Local Recovery: Five Principles for ARP Implementation
NLC staff has written a CitiesSpeak blog on five principles for ARP implementation. You can find that blog HERE
Frequently Asked Questions: 
NLC compiled the most frequently asked questions related to the Coronavirus Local Fiscal Recovery Fund HERE to offer additional guidance as it is received from Treasury.
The White House shared a summary of the President's American Jobs Plan and the impact it could have on municipalities. Read NLC's summary HERE.
Contact NLC:
Municipalities can continue to share questions and feedback around the American Rescue Plan Act through this form HERE.
·        As of Thursday afternoon, Ohio is reporting 1,033,606 cases of coronavirus, 18,741 resident deaths, 53,841 hospitalizations and 7,506 ICU admissions.
Condensed Health Order:
·        Governor DeWine announced that the Ohio Department of Health will issue a simplified health order that streamlines previous orders into a single order that underscores the most important tenants of infection prevention.

Case Increases and Ohio Public Health Advisory System Update:
·        This week is the second week where the cases over two weeks per 100,000 people have gone up by more than 10.
o   Two weeks ago, Ohio's cases per 100,000 people were 146.9.
o   As of Thursday, case per 100,000 people is at 183.7. 
·        The increases in case rates are reflected in this week’s Ohio Public Health Advisory System map. New health data compiled by the Ohio Department of Health shows case increases in 53 counties over the past week.

o   Level changes include:
§ Franklin County moved to the watch list following sustained increases in cases and in COVID-related healthcare use including emergency department and outpatient visits and hospitalizations for COVID.
§ Putnam County moved from orange to red.
§ Carroll, Mercer, and Morgan counties moved from yellow to orange.
§ Brown and Noble counties dropped from orange to yellow.
·        According to Dr. Bruce Vanderhoff, chief medical officer at the Ohio Department of Health, Ohio and the nation are enduring another wave of COVID-19 due to variants of the original virus that are more contagious and more deadly.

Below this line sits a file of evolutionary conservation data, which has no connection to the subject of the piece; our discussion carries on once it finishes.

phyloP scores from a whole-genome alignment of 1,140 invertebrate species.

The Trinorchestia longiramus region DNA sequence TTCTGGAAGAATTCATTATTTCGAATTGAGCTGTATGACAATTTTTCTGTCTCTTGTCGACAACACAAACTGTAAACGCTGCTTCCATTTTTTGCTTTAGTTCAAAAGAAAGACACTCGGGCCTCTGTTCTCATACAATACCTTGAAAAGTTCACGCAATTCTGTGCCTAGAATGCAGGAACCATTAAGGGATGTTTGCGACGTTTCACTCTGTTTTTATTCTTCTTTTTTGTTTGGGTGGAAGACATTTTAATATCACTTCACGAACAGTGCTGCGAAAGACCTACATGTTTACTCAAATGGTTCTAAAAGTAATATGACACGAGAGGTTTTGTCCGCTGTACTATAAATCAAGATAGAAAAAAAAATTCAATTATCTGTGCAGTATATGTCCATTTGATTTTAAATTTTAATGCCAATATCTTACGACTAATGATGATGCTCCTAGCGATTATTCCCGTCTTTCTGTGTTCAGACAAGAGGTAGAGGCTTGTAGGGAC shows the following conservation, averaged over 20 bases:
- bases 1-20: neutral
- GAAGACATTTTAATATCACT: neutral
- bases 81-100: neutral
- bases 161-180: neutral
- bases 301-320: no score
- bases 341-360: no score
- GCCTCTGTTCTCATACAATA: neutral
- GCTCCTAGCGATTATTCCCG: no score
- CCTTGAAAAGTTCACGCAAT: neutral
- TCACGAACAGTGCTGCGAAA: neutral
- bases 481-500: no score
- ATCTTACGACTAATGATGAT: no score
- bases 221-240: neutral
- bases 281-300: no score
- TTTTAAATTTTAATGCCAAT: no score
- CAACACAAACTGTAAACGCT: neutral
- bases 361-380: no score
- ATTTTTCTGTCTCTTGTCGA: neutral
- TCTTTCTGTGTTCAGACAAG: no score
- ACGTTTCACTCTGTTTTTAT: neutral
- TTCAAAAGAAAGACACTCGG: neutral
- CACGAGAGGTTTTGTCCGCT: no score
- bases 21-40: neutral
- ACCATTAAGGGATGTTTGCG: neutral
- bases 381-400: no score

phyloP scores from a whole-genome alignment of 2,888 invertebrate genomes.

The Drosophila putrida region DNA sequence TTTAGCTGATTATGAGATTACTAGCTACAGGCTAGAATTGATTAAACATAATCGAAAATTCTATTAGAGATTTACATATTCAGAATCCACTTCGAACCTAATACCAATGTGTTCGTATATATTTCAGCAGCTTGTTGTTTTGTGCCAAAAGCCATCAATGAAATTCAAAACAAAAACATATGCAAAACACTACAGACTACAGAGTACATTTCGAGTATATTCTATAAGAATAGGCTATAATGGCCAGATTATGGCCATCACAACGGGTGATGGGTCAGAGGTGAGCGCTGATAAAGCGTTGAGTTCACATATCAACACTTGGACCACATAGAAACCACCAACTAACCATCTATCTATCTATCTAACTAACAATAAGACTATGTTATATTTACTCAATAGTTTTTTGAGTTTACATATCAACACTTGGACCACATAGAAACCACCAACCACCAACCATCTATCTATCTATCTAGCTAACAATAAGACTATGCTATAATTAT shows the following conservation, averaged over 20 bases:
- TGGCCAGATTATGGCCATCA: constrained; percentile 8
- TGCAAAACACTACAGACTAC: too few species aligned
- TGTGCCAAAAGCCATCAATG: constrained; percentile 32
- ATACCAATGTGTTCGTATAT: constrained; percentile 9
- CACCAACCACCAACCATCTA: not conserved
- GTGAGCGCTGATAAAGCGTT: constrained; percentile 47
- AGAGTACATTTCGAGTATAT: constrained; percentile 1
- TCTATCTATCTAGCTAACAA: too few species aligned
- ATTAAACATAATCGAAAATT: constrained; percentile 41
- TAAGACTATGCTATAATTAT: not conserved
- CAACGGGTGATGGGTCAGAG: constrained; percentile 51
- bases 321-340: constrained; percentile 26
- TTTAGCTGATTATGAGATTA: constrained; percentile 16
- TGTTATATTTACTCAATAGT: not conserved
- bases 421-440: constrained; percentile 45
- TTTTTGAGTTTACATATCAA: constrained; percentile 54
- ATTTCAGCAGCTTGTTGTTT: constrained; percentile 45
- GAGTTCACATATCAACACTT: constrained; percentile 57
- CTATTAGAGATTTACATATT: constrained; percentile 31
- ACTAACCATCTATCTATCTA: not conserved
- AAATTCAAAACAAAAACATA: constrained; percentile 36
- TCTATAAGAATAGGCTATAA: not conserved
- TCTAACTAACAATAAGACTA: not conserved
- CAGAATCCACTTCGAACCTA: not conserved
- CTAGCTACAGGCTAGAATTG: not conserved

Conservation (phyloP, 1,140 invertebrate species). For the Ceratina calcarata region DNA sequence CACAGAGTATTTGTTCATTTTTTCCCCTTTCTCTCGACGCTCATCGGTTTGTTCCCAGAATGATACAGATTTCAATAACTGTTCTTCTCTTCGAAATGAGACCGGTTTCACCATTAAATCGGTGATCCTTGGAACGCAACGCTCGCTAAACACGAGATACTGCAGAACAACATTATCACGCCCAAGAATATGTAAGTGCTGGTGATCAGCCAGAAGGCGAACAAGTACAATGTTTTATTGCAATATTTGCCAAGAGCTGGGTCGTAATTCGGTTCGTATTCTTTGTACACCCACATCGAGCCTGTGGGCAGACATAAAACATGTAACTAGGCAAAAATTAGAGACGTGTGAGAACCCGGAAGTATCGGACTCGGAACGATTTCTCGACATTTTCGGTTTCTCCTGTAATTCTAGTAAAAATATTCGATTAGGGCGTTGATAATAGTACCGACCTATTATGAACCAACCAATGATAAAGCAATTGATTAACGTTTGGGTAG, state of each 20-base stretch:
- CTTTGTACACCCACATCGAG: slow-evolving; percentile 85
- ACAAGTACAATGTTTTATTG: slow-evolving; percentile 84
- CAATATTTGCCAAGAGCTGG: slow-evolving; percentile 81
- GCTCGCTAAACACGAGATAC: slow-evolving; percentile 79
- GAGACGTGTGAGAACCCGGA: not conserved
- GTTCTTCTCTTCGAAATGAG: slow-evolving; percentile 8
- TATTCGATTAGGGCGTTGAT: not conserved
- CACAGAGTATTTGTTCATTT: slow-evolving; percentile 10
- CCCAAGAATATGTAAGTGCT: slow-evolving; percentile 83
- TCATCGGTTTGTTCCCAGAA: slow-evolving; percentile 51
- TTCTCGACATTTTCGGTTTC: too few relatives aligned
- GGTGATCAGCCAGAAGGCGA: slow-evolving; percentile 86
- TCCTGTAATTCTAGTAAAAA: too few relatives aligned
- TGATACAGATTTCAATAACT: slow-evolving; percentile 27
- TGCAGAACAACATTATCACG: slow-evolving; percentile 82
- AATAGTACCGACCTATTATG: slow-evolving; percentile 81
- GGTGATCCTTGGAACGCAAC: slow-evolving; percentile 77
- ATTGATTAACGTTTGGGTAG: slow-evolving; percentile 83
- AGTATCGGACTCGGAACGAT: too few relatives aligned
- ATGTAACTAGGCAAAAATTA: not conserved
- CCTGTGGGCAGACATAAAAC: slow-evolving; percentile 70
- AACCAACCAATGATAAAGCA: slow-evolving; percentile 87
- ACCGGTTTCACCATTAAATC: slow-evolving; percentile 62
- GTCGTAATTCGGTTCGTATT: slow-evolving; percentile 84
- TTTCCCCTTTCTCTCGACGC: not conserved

o   Variant counts in Ohio jumped from 92 on March 12 to 797 today, a doubling time of about every 9-10 days.
Economic Recovery:
·        Governor DeWine outlined the progression of Ohio's economic recovery.
o   Ohio’s gross domestic product (GDP) outpaced the nation in the final quarter of calendar year 2020.
§ The U.S. GDP is estimated to have grown 4.3 percent in the quarter, and Ohio’s GDP is estimated to have increased 5 percent during the same timeframe.
o   Ohio’s unemployment rate in February 2021 was 5 percent and the national rate was 6.2 percent.
o   This month, Ohio’s tax revenues exceeded the monthly estimate by $41 million, or 2.6 percent, and remain 4.3 percent above the estimate for the fiscal year-to-date.
§ This is a dramatic improvement from one year ago.
·        These positive developments follow several steps taken by Governor DeWine at the onset of the pandemic to ensure that the state budget remained balanced and stable, including a freeze on state government spending, cuts in state staffing costs, and refinanced state bonds.
High School Vaccinations:
  • Governor DeWine announced that he has asked Ohio's local health departments and vaccine providers that are offering the Pfizer vaccine to coordinate with local high schools to offer vaccinations to high school students who are 16 or older.
  • Pfizer is the only vaccine that is currently approved for children as young as 16.
Unemployment Insurance:
·        Using federal dollars strategically to shore up Ohio's unemployment system will also contribute to Ohio's year of recovery.
o   Governor DeWine recommended to the General Assembly that Ohio use a portion of its federal COVID relief and recovery dollars to pay off the Unemployment Insurance loan owed to the federal government.  
 OhioRISE Award:
·        As part of the Ohio Department of Medicaid’s managed care overhaul, Governor DeWine announced the “Resilience through Integrated Systems and Excellence (OhioRISE) program.
o  The program will feature new, intensive, community-based services that will serve youth in their homes and communities, rather than in congregate settings that can be far away from a child’s home and support system.
·        Over the next ten months, Aetna Better Health of Ohio will work with the Ohio Department of Medicaid and the Family and Children First Cabinet Council to launch OhioRISE to serve all of Ohio’s eligible children.
o  To enroll in OhioRISE, children must be Medicaid eligible, have significant behavioral health needs, and require enhanced services.
Case Data and Vaccine Information:
·        In-depth COVID-19 data for Ohio:
·        Ohio's central scheduling system:
·        Ohio mass vaccination information:
·        All vaccine providers:
·        More vaccine information: